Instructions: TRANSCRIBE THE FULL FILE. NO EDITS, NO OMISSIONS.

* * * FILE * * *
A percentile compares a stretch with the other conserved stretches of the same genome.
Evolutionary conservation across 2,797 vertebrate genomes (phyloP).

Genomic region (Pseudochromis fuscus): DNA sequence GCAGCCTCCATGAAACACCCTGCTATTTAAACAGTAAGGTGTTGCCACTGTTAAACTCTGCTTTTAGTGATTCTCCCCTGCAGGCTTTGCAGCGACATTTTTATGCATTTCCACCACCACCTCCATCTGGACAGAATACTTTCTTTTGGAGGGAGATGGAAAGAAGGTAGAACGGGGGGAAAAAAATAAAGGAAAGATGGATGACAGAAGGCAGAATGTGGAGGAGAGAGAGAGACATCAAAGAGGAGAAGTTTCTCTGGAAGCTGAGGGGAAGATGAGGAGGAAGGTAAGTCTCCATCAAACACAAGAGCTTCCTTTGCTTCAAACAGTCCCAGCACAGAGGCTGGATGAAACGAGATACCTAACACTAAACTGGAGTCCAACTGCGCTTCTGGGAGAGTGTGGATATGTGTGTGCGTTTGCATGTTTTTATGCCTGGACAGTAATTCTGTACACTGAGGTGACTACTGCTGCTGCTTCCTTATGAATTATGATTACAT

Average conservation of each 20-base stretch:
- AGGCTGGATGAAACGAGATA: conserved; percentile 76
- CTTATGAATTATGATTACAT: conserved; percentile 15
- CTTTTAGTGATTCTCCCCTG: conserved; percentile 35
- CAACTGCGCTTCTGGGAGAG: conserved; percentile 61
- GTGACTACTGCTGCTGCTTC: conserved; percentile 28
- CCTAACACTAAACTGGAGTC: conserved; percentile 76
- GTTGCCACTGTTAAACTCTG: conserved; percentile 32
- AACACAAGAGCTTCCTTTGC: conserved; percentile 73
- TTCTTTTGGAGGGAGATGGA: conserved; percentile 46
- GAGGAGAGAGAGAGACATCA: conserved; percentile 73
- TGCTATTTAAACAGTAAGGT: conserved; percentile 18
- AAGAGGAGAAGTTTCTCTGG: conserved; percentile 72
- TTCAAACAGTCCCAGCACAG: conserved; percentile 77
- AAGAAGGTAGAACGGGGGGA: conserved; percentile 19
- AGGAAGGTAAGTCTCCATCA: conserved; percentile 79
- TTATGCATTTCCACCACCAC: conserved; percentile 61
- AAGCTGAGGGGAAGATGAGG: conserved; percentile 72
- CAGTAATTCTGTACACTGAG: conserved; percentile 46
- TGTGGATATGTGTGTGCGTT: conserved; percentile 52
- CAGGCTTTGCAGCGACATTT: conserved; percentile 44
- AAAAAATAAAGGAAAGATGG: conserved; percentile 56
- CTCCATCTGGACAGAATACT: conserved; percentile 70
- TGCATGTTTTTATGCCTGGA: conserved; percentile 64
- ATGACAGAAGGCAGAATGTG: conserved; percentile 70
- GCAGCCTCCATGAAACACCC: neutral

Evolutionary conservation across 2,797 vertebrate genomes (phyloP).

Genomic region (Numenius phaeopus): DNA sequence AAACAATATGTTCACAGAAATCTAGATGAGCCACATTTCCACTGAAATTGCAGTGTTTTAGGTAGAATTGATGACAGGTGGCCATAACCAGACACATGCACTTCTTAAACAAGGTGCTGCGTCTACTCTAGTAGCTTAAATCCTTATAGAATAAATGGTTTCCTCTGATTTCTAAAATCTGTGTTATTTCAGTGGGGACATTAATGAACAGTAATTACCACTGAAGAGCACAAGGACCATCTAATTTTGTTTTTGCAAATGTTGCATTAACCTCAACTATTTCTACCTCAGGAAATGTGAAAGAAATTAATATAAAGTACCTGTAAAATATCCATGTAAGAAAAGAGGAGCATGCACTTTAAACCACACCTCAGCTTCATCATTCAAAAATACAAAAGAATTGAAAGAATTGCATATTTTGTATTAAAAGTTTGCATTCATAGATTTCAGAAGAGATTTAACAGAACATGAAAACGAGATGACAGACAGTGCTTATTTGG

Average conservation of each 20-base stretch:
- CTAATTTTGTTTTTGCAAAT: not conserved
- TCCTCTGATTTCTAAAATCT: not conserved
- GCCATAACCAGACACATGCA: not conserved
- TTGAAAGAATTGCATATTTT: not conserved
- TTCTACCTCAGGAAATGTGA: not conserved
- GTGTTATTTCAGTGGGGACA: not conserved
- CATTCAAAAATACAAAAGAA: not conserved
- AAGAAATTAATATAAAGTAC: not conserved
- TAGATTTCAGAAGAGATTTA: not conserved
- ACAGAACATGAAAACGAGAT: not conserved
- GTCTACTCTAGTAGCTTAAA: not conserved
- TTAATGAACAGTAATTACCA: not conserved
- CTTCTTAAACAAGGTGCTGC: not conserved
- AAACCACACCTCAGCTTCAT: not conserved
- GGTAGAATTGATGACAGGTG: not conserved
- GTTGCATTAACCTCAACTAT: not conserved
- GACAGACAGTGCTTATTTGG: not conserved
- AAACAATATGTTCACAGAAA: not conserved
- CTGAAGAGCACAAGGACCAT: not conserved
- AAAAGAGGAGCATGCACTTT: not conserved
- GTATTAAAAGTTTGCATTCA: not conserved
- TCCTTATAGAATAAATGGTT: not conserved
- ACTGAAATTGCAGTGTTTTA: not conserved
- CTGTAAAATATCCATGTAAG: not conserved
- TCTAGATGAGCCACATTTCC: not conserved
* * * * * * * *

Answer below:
A percentile compares a stretch with the other conserved stretches of the same genome.
Evolutionary conservation across 2,797 vertebrate genomes (phyloP).

Genomic region (Pseudochromis fuscus): DNA sequence GCAGCCTCCATGAAACACCCTGCTATTTAAACAGTAAGGTGTTGCCACTGTTAAACTCTGCTTTTAGTGATTCTCCCCTGCAGGCTTTGCAGCGACATTTTTATGCATTTCCACCACCACCTCCATCTGGACAGAATACTTTCTTTTGGAGGGAGATGGAAAGAAGGTAGAACGGGGGGAAAAAAATAAAGGAAAGATGGATGACAGAAGGCAGAATGTGGAGGAGAGAGAGAGACATCAAAGAGGAGAAGTTTCTCTGGAAGCTGAGGGGAAGATGAGGAGGAAGGTAAGTCTCCATCAAACACAAGAGCTTCCTTTGCTTCAAACAGTCCCAGCACAGAGGCTGGATGAAACGAGATACCTAACACTAAACTGGAGTCCAACTGCGCTTCTGGGAGAGTGTGGATATGTGTGTGCGTTTGCATGTTTTTATGCCTGGACAGTAATTCTGTACACTGAGGTGACTACTGCTGCTGCTTCCTTATGAATTATGATTACAT

Average conservation of each 20-base stretch:
- AGGCTGGATGAAACGAGATA: conserved; percentile 76
- CTTATGAATTATGATTACAT: conserved; percentile 15
- CTTTTAGTGATTCTCCCCTG: conserved; percentile 35
- CAACTGCGCTTCTGGGAGAG: conserved; percentile 61
- GTGACTACTGCTGCTGCTTC: conserved; percentile 28
- CCTAACACTAAACTGGAGTC: conserved; percentile 76
- GTTGCCACTGTTAAACTCTG: conserved; percentile 32
- AACACAAGAGCTTCCTTTGC: conserved; percentile 73
- TTCTTTTGGAGGGAGATGGA: conserved; percentile 46
- GAGGAGAGAGAGAGACATCA: conserved; percentile 73
- TGCTATTTAAACAGTAAGGT: conserved; percentile 18
- AAGAGGAGAAGTTTCTCTGG: conserved; percentile 72
- TTCAAACAGTCCCAGCACAG: conserved; percentile 77
- AAGAAGGTAGAACGGGGGGA: conserved; percentile 19
- AGGAAGGTAAGTCTCCATCA: conserved; percentile 79
- TTATGCATTTCCACCACCAC: conserved; percentile 61
- AAGCTGAGGGGAAGATGAGG: conserved; percentile 72
- CAGTAATTCTGTACACTGAG: conserved; percentile 46
- TGTGGATATGTGTGTGCGTT: conserved; percentile 52
- CAGGCTTTGCAGCGACATTT: conserved; percentile 44
- AAAAAATAAAGGAAAGATGG: conserved; percentile 56
- CTCCATCTGGACAGAATACT: conserved; percentile 70
- TGCATGTTTTTATGCCTGGA: conserved; percentile 64
- ATGACAGAAGGCAGAATGTG: conserved; percentile 70
- GCAGCCTCCATGAAACACCC: neutral

Evolutionary conservation across 2,797 vertebrate genomes (phyloP).

Genomic region (Numenius phaeopus): DNA sequence AAACAATATGTTCACAGAAATCTAGATGAGCCACATTTCCACTGAAATTGCAGTGTTTTAGGTAGAATTGATGACAGGTGGCCATAACCAGACACATGCACTTCTTAAACAAGGTGCTGCGTCTACTCTAGTAGCTTAAATCCTTATAGAATAAATGGTTTCCTCTGATTTCTAAAATCTGTGTTATTTCAGTGGGGACATTAATGAACAGTAATTACCACTGAAGAGCACAAGGACCATCTAATTTTGTTTTTGCAAATGTTGCATTAACCTCAACTATTTCTACCTCAGGAAATGTGAAAGAAATTAATATAAAGTACCTGTAAAATATCCATGTAAGAAAAGAGGAGCATGCACTTTAAACCACACCTCAGCTTCATCATTCAAAAATACAAAAGAATTGAAAGAATTGCATATTTTGTATTAAAAGTTTGCATTCATAGATTTCAGAAGAGATTTAACAGAACATGAAAACGAGATGACAGACAGTGCTTATTTGG

Average conservation of each 20-base stretch:
- CTAATTTTGTTTTTGCAAAT: not conserved
- TCCTCTGATTTCTAAAATCT: not conserved
- GCCATAACCAGACACATGCA: not conserved
- TTGAAAGAATTGCATATTTT: not conserved
- TTCTACCTCAGGAAATGTGA: not conserved
- GTGTTATTTCAGTGGGGACA: not conserved
- CATTCAAAAATACAAAAGAA: not conserved
- AAGAAATTAATATAAAGTAC: not conserved
- TAGATTTCAGAAGAGATTTA: not conserved
- ACAGAACATGAAAACGAGAT: not conserved
- GTCTACTCTAGTAGCTTAAA: not conserved
- TTAATGAACAGTAATTACCA: not conserved
- CTTCTTAAACAAGGTGCTGC: not conserved
- AAACCACACCTCAGCTTCAT: not conserved
- GGTAGAATTGATGACAGGTG: not conserved
- GTTGCATTAACCTCAACTAT: not conserved
- GACAGACAGTGCTTATTTGG: not conserved
- AAACAATATGTTCACAGAAA: not conserved
- CTGAAGAGCACAAGGACCAT: not conserved
- AAAAGAGGAGCATGCACTTT: not conserved
- GTATTAAAAGTTTGCATTCA: not conserved
- TCCTTATAGAATAAATGGTT: not conserved
- ACTGAAATTGCAGTGTTTTA: not conserved
- CTGTAAAATATCCATGTAAG: not conserved
- TCTAGATGAGCCACATTTCC: not conserved